1350–1400; Middle English fan(t)sy, syncopated variant of fantasie fantasy
Related formsfan·ci·ness, nounun·fan·cy, adjective

Synonyms for fancy

See more synonyms for on Thesaurus.com
2. Fancy, fantasy, imagination refer to qualities in literature or other artistic composition. The creations of fancy are casual, whimsical, and often amusing, being at once less profound and less moving or inspiring than those of imagination: letting one's fancy play freely on a subject; an impish fancy. Fantasy now usually suggests an unrestrained or extravagant fancy, often resulting in caprice: The use of fantasy in art creates interesting results. The term and concept of creative imagination are less than two hundred years old; previously only the reproductive aspect had been recognized, hardly to be distinguished from memory. “Creative imagination” suggests that the memories of actual sights and experiences may so blend in the mind of the writer or artist as to produce something that has never existed before—often a hitherto unperceived vision of reality: to use imagination in portraying character and action. 3. thought, notion, impression, idea; phantasm. 5. quirk, humor, crotchet. 11. fine, elegant, choice. 12. decorated, ornate. 16. envision, conceive, imagine.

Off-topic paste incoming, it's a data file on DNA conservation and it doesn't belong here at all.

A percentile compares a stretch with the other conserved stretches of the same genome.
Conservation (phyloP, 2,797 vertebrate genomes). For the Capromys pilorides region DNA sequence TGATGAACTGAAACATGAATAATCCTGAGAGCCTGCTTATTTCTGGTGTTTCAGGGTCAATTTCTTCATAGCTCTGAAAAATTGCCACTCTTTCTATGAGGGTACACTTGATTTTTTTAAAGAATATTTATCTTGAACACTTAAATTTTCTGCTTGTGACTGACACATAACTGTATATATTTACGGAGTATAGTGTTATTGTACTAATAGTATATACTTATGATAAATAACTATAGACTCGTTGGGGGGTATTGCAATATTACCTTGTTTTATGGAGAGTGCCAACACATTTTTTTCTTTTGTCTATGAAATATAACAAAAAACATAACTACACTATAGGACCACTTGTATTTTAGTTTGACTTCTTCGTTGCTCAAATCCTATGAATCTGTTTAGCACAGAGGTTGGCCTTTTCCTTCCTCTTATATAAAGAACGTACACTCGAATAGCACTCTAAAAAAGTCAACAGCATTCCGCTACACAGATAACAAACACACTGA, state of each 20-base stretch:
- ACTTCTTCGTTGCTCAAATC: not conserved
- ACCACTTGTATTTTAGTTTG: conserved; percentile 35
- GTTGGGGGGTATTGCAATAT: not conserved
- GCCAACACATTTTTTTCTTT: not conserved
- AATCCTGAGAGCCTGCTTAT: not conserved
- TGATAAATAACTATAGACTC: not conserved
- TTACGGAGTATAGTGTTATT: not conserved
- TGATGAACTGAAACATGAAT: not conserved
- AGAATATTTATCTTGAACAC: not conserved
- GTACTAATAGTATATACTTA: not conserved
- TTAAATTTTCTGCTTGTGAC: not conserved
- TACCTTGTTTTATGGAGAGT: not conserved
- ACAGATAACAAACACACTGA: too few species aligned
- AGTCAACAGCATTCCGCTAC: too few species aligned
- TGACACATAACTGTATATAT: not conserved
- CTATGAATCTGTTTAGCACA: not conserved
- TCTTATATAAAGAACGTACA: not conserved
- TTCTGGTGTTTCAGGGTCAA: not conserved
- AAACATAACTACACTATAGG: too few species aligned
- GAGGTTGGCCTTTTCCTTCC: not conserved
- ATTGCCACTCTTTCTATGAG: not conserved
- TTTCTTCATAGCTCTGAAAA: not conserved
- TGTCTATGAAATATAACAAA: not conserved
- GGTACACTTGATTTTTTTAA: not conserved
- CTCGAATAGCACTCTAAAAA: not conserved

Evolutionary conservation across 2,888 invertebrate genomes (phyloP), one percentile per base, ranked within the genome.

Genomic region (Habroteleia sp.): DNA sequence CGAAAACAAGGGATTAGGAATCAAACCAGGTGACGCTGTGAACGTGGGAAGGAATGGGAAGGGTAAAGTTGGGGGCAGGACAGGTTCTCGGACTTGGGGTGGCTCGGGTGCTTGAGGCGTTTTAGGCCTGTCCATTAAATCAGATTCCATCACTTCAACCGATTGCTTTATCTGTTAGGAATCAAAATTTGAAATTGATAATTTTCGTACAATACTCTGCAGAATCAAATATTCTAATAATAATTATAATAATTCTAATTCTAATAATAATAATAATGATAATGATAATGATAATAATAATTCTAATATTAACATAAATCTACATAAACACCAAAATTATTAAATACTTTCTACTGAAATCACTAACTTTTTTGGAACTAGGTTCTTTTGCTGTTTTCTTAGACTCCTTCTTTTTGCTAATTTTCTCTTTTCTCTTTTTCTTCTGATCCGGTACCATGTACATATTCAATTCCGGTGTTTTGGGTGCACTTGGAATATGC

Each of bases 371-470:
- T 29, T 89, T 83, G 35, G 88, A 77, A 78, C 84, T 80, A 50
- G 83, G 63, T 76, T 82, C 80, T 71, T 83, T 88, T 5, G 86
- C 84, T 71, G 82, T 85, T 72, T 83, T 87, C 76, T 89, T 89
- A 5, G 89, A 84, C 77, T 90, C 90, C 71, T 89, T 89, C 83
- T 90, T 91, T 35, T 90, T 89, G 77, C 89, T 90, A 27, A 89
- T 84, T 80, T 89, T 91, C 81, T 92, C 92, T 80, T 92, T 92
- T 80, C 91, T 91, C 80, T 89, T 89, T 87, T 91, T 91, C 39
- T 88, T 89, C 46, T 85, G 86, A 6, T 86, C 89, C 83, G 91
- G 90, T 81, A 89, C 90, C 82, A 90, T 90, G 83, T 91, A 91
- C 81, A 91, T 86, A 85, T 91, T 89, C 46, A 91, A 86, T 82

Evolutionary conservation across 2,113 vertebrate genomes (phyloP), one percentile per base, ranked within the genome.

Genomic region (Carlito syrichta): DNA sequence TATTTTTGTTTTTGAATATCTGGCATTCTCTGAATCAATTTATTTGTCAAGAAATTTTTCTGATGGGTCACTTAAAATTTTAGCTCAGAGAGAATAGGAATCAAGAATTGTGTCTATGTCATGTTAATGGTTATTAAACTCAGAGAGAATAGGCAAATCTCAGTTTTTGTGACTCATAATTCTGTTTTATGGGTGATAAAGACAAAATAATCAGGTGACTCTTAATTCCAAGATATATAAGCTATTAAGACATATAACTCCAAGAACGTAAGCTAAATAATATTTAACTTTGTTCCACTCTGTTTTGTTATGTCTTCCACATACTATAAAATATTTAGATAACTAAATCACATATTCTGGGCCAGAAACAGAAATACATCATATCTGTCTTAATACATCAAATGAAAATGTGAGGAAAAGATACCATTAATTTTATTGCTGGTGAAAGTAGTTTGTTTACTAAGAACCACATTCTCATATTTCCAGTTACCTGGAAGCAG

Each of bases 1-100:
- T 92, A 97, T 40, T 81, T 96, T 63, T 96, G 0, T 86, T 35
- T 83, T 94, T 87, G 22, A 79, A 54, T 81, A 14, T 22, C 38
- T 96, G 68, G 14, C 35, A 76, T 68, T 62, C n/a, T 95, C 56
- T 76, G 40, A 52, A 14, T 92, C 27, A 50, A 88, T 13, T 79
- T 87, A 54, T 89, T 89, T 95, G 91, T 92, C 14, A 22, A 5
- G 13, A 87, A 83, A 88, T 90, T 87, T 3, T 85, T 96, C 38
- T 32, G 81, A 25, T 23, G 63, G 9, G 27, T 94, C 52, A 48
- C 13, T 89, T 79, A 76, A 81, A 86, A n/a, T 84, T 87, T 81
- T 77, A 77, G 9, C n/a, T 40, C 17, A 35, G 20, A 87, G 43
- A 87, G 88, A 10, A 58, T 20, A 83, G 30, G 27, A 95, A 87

Dictionary.com Unabridged Based on the Random House Unabridged Dictionary, © Random House, Inc. 2018

Related Words for fancier

aficionado, enthusiast, devotee, fan, lover, bug, buff

Examples from the Web for fancier

Contemporary Examples of fancier

Historical Examples of fancier


British Dictionary definitions for fancier

fancier

noun
  1. a person with a special interest in something
  2. a person who breeds plants or animals, often as a pastimea bird fancier
Show More

fancy

adjective -cier or -ciest
  1. not plain; ornamented or decorativea fancy cake; fancy clothes
  2. requiring skill to perform; intricatea fancy dance routine
  3. arising in the imagination; capricious or illusory
  4. (often used ironically) superior in quality or impressivea fancy course in business administration
  5. higher than expectedfancy prices
  6. (of a domestic animal) bred for particular qualities
Show More
noun plural -cies
  1. a sudden capricious idea; whim
  2. a sudden or irrational liking for a person or thing